China walks a tightrope in not criticising Russia - while trying not to alienate the US and the EU

ITV Asia Correspondent Debi Edwards reports from China on how Beijing has reacted to the invasion

As explosions were being heard, and air raids sounded in Kyiv, the Chinese Foreign Ministry spokeswoman was asked, yes or no, has Russia invaded Ukraine and she could not give a direct answer.

Instead, she attacked the aggressive manner of questioning from one of the foreign journalists at today’s press briefing in Beijing.

That came after an hour of questions during which Hua Chunying refused to accept that what we are witnessing in Ukraine is an invasion; a "full-scale" invasion, according to the Ukrainian foreign minister. 

The MOFA spokeswoman told us she was drawing her conclusion from a Russian military statement in which it was stated no cities were under attack. Our teams in the capital Kyiv would beg to differ. She refused to elaborate if cities under attack would constitute an invasion. 

She went on to accuse the United States, and its followers, presumably including the UK, as having "fanned the flame, instead of putting out the fire" and insisted China’s actions in contrast have been responsible and above board. 

Vladimir Putin and Russia will expect China not to criticise its moves Credit: AP

When asked about the timing of the attack, coming just after the end of the Winter Olympics, she insisted  Russia is an independent country that can independently decide its own actions.

It had been rumoured President Xi had asked his friend President Putin to at least hold off until after the Beijing 2022 Games were over. 

Despite the growing friendship between Russia and China and a relationship which was described as having no bounds, she claimed that China could not be described as a directly concerned party in this matter.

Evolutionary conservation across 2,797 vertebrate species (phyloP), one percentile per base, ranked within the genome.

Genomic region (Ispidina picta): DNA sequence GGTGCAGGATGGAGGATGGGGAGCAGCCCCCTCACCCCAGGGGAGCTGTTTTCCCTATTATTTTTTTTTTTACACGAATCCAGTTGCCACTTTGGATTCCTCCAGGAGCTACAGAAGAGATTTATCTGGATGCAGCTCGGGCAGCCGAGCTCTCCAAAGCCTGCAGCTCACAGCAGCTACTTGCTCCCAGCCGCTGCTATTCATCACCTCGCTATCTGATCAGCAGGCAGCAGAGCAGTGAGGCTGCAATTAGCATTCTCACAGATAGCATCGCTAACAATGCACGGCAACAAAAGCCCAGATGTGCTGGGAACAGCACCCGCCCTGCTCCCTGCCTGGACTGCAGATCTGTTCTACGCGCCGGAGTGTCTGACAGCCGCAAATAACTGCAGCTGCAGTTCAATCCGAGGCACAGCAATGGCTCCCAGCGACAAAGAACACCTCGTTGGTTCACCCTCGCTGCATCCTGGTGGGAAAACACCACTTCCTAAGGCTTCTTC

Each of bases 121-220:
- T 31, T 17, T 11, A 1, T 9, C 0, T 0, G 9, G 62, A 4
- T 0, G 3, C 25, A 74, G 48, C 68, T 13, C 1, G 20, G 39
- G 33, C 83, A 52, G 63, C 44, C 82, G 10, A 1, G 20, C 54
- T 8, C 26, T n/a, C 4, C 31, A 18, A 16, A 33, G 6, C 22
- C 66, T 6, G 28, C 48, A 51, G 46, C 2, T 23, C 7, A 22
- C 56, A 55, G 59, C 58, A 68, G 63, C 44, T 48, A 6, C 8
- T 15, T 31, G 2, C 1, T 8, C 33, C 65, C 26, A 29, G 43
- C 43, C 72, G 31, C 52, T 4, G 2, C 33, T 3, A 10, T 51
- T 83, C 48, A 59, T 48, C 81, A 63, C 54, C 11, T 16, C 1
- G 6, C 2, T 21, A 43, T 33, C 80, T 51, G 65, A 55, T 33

And there would be no need for China to provide Russia with any military assistance because Russia was powerful enough. 

My question regarding whether President Xi had plans to speak to President Putin went unanswered, but State Media in China confirmed on Thursday evening that Foreign Minister Wang Yi did talk to his Russian counterpart Sergei Lavrov.

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A read-out of their phone conversation detailed a discussion in which Wang Yi said that China understands Russia’s ‘’legitimate concerns on security issues’’ and that it shares the country’s desire to see and end to the ‘’Cold War mentality’’. He also stated that the Ukraine issue has its ‘’complex and special historical latitude and longitude.”

Wang Yi also advocated security to be established through dialogue and negotiation. China, he told Mr Lavrov ‘’always respects the sovereignty and territorial integrity of all countries.”

The Russian Foreign Minister said Russia had been forced to take the necessary measures to safeguard its own rights and interests. He accused the US and NATO of violating UN security council resolution 2202 on the New Minsk agreements and breaking their commitments on expanding eastward.

In China's refusal to condemn Russia’s actions or even accept it has invaded Ukraine, it has placed its own citizens in potential danger.

The staff at its embassy in Kyiv have not been ordered to leave the country, instead they were issued a warning to stay at home and away from their windows. If they had to embark on any long journeys (perhaps escaping an invasion?) then they were advised to affix their car with a Chinese flag.  

It is no huge surprise that China should not criticise Russia. Just three weeks ago, the world watched President Xi host President Putin on the opening day of the Winter Olympics and there was gushing commentary about the pair being the best of friends.

The accord they released following their meeting laid out in black and white their shared desire for a new world order. 

But the big difference between the two countries is that China is the global player. It is a manufacturing powerhouse that has woven its way into the world’s supply chains. Russia by comparison is a minor player in the global economy. 

Russia is thought to have been preparing for years to offset the sanctions that it is expecting to hit in the coming days, and part of that has been increasing trade with China.

If the foundations are already there, then support from the Chinese economically to offset those sanctions would not be an unexpected or hugely controversial way for Beijing to do its bit for Moscow.

China is walking a tightrope, not criticising its mate Russia, but not taking any steps that would completely alienate the US and the EU.

Accusing the US of leading Russia into military conflict is one thing, but to openly support President Putin, verbally or otherwise, would put paint China into a difficult, and defining position.